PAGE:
What should I do? Have I just not been lucky enough to find a company that offers better career progression which would give me a reason to stay? Is the problem with me? How did you deal with this in your own careers? How about when you’re making hiring decisions - are you wary of hiring frequent job switchers?

    Great podcast btw, keep it up

  2. Is firing the new counteroffer?

    A junior dev on my team confronted us with an offer he got from another company. He is already paid at the limit of his range, his upcoming performance review is “not great, not horrible”. The amount offered to him would put him in our lower senior range and there is no justification for that at all.

    He made it clear he is in a complicated financial situation (got his bank account emptied and credits maxed out).

    I don’t see a path to him getting close to the salary he got offered in the next year or even longer. We are not a company that fires people if they do not grow at a certain rate, but given his situation he is probably not going to stick around for long.

    He also made it clear he would like to stay if not for the salary, but now I am thinking it might be the best for the company to fire him, maybe even for him. Is that cruel, which other options am I missing?

    Given your eternal backlog of questions your advice is probably coming late, I would still be interested in it.

    Thanks for all the other advice, it’s both entertaining and very helpful.

    Best from Colombia

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Episode 233: Manual unit testing and WFH demotivation

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In this episode, Dave and Jamison answer these questions:

Questions

  1. My (very large) company has an alternative definition of “unit testing”. Unit testing at this company refers to when a developer manually tests their code in whatever interface the code is associated with after they write it. An example usage would be a standup status update such as “I finished writing the code for ticket x I am just doing unit testing to make sure my code works”. My concern is that there is very little real unit testing at this company and the I think the misuse of this term makes it harder for real unit testing to become more prevalent. Is this worth speaking up about?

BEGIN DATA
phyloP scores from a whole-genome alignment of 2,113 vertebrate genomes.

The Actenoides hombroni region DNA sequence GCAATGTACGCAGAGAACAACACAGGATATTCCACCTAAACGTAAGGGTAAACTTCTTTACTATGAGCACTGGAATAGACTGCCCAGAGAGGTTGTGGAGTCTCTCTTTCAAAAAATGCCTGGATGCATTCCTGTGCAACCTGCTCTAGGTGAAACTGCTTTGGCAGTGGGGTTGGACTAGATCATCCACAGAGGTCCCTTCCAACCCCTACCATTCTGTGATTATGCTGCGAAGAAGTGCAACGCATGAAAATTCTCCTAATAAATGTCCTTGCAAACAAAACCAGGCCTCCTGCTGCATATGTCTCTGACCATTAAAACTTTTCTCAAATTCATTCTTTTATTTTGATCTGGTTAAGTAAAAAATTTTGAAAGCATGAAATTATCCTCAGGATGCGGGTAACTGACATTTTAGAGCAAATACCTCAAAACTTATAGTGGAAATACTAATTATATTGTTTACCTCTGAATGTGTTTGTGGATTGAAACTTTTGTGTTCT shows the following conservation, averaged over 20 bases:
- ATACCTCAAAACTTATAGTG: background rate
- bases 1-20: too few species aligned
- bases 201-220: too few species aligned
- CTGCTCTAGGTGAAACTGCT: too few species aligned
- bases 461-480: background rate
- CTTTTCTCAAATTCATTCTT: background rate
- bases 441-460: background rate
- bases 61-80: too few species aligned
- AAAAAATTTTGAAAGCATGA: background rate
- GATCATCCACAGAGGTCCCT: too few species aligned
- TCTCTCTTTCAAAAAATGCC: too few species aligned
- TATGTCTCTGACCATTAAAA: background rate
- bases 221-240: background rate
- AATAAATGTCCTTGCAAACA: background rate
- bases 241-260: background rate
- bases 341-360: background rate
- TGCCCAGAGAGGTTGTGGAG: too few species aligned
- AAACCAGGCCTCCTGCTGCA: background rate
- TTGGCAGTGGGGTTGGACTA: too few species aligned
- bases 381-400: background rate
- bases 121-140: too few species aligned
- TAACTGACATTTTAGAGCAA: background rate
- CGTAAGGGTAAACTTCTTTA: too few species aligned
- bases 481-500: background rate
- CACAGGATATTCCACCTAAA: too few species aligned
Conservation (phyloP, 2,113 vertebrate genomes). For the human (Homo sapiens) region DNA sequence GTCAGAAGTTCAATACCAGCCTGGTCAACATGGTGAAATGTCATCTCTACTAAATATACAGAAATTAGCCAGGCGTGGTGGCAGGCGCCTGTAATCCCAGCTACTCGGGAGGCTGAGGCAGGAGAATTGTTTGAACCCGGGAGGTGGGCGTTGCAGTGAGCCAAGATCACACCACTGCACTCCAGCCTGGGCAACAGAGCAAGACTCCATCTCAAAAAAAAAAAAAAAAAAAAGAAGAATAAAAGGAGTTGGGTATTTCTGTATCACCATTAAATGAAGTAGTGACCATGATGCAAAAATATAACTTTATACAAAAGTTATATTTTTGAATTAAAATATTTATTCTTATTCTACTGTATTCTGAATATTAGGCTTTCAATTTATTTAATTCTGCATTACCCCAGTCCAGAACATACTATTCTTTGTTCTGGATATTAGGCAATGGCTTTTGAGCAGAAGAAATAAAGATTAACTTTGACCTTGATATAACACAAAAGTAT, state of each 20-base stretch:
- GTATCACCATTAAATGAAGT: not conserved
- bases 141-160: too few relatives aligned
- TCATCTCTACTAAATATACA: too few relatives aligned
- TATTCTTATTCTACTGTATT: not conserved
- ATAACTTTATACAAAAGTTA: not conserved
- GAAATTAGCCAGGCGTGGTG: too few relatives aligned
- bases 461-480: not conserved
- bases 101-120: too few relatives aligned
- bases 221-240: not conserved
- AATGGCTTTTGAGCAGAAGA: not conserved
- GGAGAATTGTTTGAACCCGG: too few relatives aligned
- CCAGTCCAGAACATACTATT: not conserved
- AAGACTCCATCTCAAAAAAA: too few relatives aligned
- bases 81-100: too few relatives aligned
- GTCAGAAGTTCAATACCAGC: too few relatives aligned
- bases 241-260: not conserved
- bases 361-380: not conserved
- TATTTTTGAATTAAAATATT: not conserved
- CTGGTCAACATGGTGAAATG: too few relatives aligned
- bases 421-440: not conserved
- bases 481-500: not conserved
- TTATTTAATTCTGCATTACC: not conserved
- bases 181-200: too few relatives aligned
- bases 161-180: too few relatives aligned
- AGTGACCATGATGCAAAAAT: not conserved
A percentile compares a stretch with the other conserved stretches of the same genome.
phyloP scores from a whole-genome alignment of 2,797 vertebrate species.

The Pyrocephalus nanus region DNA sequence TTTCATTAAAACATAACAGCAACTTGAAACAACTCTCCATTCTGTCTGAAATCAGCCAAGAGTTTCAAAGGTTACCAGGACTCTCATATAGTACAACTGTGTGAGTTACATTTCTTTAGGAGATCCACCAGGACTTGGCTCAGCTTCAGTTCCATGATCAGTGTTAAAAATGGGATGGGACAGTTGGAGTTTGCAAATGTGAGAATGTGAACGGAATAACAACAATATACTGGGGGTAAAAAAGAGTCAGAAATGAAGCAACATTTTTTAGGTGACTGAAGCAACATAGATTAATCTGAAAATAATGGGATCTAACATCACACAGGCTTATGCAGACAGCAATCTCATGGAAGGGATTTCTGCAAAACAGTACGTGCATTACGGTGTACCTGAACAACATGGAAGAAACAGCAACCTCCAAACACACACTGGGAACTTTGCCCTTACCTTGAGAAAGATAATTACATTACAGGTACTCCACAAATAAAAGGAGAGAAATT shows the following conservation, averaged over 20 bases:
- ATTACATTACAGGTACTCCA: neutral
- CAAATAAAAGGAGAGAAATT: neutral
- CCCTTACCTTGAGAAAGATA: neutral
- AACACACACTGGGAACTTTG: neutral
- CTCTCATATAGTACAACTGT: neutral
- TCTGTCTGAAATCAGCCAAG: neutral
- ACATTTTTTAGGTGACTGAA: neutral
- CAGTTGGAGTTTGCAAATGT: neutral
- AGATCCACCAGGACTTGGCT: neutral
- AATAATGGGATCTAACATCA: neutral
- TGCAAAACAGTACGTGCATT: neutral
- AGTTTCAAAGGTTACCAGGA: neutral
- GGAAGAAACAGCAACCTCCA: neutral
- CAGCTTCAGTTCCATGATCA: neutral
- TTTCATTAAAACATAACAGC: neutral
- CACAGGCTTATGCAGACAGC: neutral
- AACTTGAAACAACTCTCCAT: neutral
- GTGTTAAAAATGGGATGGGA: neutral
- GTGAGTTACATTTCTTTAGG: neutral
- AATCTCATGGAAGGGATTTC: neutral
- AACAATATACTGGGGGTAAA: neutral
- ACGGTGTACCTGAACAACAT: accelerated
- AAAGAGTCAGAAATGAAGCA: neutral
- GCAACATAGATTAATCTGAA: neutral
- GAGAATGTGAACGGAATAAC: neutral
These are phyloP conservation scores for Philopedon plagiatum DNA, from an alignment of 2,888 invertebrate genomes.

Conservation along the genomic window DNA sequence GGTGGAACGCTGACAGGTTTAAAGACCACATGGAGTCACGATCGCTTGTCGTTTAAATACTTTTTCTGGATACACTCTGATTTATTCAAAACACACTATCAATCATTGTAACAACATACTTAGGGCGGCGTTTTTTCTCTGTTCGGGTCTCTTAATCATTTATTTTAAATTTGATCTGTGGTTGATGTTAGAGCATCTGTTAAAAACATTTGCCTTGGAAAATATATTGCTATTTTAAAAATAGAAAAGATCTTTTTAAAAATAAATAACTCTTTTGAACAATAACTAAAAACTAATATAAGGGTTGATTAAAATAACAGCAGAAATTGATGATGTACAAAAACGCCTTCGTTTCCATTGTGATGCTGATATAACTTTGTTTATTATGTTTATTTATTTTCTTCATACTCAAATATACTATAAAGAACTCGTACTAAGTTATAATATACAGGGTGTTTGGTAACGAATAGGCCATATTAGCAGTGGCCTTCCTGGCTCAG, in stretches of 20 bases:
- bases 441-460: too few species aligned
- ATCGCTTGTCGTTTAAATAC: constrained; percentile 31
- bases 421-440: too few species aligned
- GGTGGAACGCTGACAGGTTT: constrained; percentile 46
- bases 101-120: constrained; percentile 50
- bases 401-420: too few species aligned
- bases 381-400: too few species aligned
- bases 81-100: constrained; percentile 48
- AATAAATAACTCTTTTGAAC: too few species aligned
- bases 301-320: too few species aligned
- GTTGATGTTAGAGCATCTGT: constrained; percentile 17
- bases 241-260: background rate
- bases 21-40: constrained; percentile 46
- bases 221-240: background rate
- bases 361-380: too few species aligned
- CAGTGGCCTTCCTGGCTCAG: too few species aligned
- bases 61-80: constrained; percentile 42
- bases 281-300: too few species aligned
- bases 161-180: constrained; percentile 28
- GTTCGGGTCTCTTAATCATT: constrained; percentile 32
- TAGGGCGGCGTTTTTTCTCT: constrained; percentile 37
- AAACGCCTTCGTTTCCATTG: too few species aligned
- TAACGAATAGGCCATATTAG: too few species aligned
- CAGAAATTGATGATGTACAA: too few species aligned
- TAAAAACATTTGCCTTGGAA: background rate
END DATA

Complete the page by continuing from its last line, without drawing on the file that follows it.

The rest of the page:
2. Feeling Isolated and demotivated while working from home. With COVID 19 pandemic we have been working from for more than six months and looks like it will be another six months at least before we get back to work. We are already a geographically distributed team and with work from home the interactions within team have become harder. We do have once week team meeting but there are more than 20 people and it is usually a tech talk. Sometimes I go days without interacting with the team outside of slack/email. I have realized this tends to make me more distracted or demotivated. Interacting with team members and seniors within team gives big picture information, ongoing projects etc. that helps keep me motivated. I have tried proposing virtual happy hours or even meetings within small groups who working closely once a week or so. Understandably not everyone is enthused about virtual happy hours. Do you guys have any other suggestions?

Show Notes

https://www.martinfowler.com/bliki/UnitTest.html

https://www.amazon.com/Art-Gathering-How-Meet-Matters/dp/1594634920

https://threadreaderapp.com/thread/1304143989939949568.html